Looking for a better education? Cannot find it in your home community? Waswanipi and the newly opened Sabtuan Regional Training Centre might be just the place to go.

The unveiling of the $18.3 million complex for students searching for vocational training took place May 31, much to the delight of the Cree School Board.

”It went really well. We considered it a success,” said Cree School Board Director General Abraham Jolly. “We wanted to have a vocational avenue for our students. In our system right now it seems to be more academic. We talk about success with our students and I think that in order to have that success, there has to be that avenue of education as well in the vocational field. A lot of our students are more inclined to hands-on training.”

The centre has been open since classes started in the fall of 2005, but an official grand opening ceremony hadn’t been staged until now. Initially the grand opening was planned for the fall, but Jolly said the CSB preferred to delay it until such time as “it was up and running and programs were being delivered.”

Aside from the main training centre, the complex includes teacher and student residences.

“When we started negotiations with the Education Ministry, the vocational training centre was one of the main issues tabled,” said Jolly, who added that the CSB was looking to enhance the vocational options of everyone in Eeyou Istchee, not just those in Waswanipi. The centre is open to all James Bay Crees.

“It was in 2002 that the MEQ encouraged us to pursue the idea of a vocational training centre,” Jolly noted. “They allocated some monies for us to do a study on it. Once the study was done, which included visiting other centres in Quebec, we had a fair idea as to the kind of vocational training centre we wanted for the Cree School Board.”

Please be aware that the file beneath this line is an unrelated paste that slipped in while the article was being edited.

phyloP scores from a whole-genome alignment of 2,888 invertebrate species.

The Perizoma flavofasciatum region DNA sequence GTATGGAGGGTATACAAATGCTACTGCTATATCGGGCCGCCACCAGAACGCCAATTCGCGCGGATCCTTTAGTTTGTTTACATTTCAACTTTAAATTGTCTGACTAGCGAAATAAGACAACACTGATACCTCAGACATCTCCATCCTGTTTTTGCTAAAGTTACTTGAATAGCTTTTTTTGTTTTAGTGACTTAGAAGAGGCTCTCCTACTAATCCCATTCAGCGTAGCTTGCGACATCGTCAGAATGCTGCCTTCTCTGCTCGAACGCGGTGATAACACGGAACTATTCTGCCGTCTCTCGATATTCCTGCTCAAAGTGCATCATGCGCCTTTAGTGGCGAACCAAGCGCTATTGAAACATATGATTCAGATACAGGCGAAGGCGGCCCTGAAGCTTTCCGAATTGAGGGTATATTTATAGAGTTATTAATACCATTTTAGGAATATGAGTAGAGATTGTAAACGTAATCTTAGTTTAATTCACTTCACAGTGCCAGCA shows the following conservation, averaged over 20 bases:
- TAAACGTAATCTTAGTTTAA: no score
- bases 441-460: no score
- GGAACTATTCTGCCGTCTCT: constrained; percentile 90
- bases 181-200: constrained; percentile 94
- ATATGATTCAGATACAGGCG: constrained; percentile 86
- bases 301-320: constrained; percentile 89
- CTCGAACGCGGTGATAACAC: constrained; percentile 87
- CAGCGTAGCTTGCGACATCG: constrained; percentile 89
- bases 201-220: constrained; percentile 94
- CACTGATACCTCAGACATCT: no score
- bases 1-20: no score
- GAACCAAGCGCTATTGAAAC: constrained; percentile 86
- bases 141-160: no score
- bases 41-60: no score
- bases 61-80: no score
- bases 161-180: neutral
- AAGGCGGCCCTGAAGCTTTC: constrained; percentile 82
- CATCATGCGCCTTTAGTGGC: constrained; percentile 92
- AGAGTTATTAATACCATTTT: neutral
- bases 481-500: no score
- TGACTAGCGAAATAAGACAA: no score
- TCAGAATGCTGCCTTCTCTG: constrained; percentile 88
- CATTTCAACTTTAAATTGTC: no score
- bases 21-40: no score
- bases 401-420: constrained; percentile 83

Courses offered at the centre presently and in the near future include: carpentry, electro mechanics, welding, heating and refrigeration, hairdressing, computer repair, cooking and nursing.

Sixty students entered four programs this past September and Jolly said that soon they hope to fill the facility to its capacity of 120 students.

“We’re looking into different programs and we’re hoping to be full this year,” said Jolly. “The programs are offered at different times of the year and some courses overlap. It looks like it will be more full and demanding than we anticipated, but we did build it in such a way that we can expand it down the road.”

The centre is open, and can house students from all over Eeyou Istchee. All one has to do is apply.

“We’re trying to offer programs though the vocational training centre that would cater to our students,” he said. “Before, a lot of them would take vocational programs outside the community. Now we’re trying to offer courses that would be adaptable to the Cree studying and also where our Cree students could engage in the programs we offer.”

Courses range from 600 to 1,800 hours and are one or two years in duration. The principal funding is providing by the Ministry of Education via the CSB’s Continuing Education program.

“I think it’s quite an accomplishment for the Cree School Board to have such a facility,” said Jolly. “Just to have it here says a lot for the Cree School Board and the Cree Nation that there is an avenue here for our Cree students.”